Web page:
All those technological changes are generally expected. The following part is what nobody in publishing industry expects at all. Add a second condition - ‘no government funding’ to our previous description and you will see why even models like PLoS are heading for extinction. In such situation, it is expected that academics/scholars will earn money from their publications rather than paying someone to get their research published. The change will come very fast. Do not get fooled by the apparent slow pace of change of present, and take a hint from Ernest Hemingway’s quote -
How did you go bankrupt?” Two ways. Gradually, then suddenly.
It is not only the publishing industry is broken, but the entire panoply of academic tenure, student debt, government-funded research that is broken. In fact, the college industry is the most broken of all among various US sectors, and the following chart is the best guide.
If you think ‘STEM’ is more productive, it is another government-funded vacuous buzzword with no real economic backing.
Getting a college degree, even in the STEM (science, technology, engineering and math) subjects, no longer guarantees a job. As I have often noted, producing more graduates does not magically create jobs. The economy can only support a certain number of jobs in any one field. Producing 10 times as many graduates in that field does not create 10 times more jobs.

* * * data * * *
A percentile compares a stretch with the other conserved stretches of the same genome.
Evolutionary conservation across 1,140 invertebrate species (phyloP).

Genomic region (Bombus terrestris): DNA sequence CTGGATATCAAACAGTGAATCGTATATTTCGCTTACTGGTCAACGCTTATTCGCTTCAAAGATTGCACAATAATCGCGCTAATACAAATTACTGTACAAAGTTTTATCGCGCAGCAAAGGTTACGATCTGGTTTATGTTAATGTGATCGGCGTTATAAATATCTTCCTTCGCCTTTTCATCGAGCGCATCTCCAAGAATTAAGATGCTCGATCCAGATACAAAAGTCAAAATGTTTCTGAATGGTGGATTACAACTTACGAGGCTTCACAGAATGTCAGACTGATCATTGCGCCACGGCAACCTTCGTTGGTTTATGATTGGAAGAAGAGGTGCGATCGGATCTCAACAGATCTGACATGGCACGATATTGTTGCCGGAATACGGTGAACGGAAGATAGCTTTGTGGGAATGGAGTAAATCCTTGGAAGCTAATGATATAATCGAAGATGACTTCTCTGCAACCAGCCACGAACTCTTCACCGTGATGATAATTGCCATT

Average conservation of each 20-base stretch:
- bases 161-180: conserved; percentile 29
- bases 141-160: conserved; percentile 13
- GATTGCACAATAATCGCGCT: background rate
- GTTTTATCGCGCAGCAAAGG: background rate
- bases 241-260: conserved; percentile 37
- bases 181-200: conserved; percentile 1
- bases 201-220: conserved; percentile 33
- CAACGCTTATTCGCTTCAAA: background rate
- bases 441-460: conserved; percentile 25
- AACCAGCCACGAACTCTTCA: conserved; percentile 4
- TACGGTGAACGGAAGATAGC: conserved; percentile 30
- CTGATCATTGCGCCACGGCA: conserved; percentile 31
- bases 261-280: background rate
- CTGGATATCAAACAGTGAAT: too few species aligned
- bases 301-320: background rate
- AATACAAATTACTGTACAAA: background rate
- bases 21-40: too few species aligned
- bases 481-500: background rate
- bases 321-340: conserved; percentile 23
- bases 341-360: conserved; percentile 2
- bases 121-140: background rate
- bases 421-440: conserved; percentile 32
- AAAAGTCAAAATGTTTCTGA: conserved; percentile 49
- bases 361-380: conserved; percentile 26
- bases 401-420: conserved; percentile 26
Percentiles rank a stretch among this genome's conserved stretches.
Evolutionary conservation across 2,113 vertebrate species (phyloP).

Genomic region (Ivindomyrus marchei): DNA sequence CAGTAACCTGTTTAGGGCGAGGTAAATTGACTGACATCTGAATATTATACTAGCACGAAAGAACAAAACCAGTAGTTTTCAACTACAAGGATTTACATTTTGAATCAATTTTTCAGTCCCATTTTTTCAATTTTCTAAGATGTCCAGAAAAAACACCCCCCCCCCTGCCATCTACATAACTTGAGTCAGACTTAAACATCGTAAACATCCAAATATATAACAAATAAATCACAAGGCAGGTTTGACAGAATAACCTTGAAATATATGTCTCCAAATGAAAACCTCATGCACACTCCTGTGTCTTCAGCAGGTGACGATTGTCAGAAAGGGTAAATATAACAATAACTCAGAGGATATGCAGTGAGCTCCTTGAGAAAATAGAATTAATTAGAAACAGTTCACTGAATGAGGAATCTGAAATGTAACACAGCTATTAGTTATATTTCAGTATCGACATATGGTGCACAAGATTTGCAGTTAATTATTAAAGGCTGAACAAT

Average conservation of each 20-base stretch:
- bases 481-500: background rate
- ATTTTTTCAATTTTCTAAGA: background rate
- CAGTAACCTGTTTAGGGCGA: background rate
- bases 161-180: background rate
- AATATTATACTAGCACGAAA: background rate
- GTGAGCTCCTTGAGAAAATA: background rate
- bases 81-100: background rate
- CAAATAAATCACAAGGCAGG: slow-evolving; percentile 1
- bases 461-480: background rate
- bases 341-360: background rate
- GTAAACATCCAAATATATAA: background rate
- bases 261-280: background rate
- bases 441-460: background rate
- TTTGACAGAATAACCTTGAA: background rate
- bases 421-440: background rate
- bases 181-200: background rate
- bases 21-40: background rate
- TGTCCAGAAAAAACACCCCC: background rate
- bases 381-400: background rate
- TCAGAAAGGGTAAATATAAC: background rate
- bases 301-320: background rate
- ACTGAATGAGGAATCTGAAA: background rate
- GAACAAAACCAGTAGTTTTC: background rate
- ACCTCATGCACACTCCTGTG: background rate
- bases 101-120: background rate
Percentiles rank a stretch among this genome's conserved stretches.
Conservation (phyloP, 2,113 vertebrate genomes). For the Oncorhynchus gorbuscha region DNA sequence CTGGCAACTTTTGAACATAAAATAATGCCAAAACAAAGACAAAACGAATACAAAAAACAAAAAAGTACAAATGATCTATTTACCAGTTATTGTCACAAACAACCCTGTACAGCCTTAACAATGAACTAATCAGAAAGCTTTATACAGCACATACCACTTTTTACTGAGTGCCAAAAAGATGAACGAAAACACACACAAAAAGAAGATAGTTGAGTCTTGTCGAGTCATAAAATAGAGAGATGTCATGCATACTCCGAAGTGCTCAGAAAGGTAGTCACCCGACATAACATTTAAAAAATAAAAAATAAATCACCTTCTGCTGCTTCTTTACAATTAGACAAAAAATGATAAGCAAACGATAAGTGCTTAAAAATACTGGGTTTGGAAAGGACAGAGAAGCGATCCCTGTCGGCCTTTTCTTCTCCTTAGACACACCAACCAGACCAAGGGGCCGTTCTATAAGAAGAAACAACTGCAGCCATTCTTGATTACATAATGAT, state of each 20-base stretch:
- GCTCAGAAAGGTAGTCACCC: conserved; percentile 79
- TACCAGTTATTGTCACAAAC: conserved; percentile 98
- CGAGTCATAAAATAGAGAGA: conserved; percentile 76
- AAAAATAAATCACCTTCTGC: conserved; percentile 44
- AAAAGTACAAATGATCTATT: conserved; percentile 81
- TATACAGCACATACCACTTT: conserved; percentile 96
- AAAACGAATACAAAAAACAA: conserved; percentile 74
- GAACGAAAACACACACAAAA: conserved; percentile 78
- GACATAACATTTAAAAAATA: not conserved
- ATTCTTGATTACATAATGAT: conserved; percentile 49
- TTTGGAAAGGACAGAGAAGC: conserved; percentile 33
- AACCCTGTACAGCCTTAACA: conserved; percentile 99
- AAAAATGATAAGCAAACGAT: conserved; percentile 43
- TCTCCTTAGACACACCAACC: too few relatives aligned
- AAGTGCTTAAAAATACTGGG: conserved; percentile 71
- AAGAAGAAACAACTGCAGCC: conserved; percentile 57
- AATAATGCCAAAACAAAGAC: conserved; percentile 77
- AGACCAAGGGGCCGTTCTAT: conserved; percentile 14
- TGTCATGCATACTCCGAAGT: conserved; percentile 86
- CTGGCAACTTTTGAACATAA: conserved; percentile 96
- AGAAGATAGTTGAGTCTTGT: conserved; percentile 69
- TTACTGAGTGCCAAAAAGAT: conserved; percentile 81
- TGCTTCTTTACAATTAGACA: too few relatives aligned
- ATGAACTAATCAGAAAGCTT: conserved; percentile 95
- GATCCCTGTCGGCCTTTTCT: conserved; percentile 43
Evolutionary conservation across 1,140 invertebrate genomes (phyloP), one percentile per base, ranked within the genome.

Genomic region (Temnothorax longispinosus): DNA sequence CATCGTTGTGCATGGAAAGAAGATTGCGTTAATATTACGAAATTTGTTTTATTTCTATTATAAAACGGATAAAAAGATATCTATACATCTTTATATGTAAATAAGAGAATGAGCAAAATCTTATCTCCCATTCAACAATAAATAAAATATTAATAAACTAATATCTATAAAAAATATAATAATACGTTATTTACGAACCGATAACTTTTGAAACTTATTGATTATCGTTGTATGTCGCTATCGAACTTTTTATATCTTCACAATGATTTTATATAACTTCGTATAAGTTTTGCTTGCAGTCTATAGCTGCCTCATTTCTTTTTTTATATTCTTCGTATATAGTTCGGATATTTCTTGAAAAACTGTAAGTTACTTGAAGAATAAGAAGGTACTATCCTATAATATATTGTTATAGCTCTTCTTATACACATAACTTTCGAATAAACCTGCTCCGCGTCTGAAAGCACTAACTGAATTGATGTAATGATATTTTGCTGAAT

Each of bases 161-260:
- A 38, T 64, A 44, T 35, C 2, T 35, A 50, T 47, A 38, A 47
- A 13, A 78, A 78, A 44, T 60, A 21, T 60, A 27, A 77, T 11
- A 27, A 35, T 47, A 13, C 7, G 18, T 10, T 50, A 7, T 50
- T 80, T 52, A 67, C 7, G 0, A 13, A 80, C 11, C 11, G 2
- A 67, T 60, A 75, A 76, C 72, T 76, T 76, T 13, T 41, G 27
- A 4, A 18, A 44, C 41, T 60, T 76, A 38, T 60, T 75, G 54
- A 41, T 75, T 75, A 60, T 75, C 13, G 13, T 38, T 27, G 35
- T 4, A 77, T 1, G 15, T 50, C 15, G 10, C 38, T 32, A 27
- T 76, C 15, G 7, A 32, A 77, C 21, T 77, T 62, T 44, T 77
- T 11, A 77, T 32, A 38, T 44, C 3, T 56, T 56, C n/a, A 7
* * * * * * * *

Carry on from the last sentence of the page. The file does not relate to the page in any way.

According to this analysis of supply, employment, and wage trends in information technology (IT) and other high-tech fields, Guestworkers in the high-skill U.S. labor market (via B.C.), only half of those graduating with STEM degrees get jobs in STEM fields.
Interestingly, 36% of IT workers do not hold a college degree, and only 24% of IT workers have a four-year college degree. As one would expect in a nation with a strong tradition of immigration, many guest workers (i.e. people seeking citizenship via working in the U.S.) also have degrees in the STEM fields.
This report Where are the STEM jobs? (via B.C.) predicts 8.65 million STEM jobs in the U.S. by 2018, which is a mere 6% of the current workforce of 142 million.
The best way to see the future is to expect rapid drop in all kinds of government backing from the economy and figure out how the publication system will adjust. That rapid drop can happen over two years of 2015-2017, or two years of 2020-2022 or any other period. We do not know when the adjustment will take place except that we are sure the government support will go away all of a sudden and real economy of academic publishing will show up. Our original assumption - “Suppose the academic journals did not exist and young scientists of today wanted to build an infrastructure to communicate effectively” - will show up differently. The academic journals will become so expensive due to other social changes that they will non-existent for most practical purposes.
For the time being there is no perceived danger as the stock price of Elsevier is at all time high -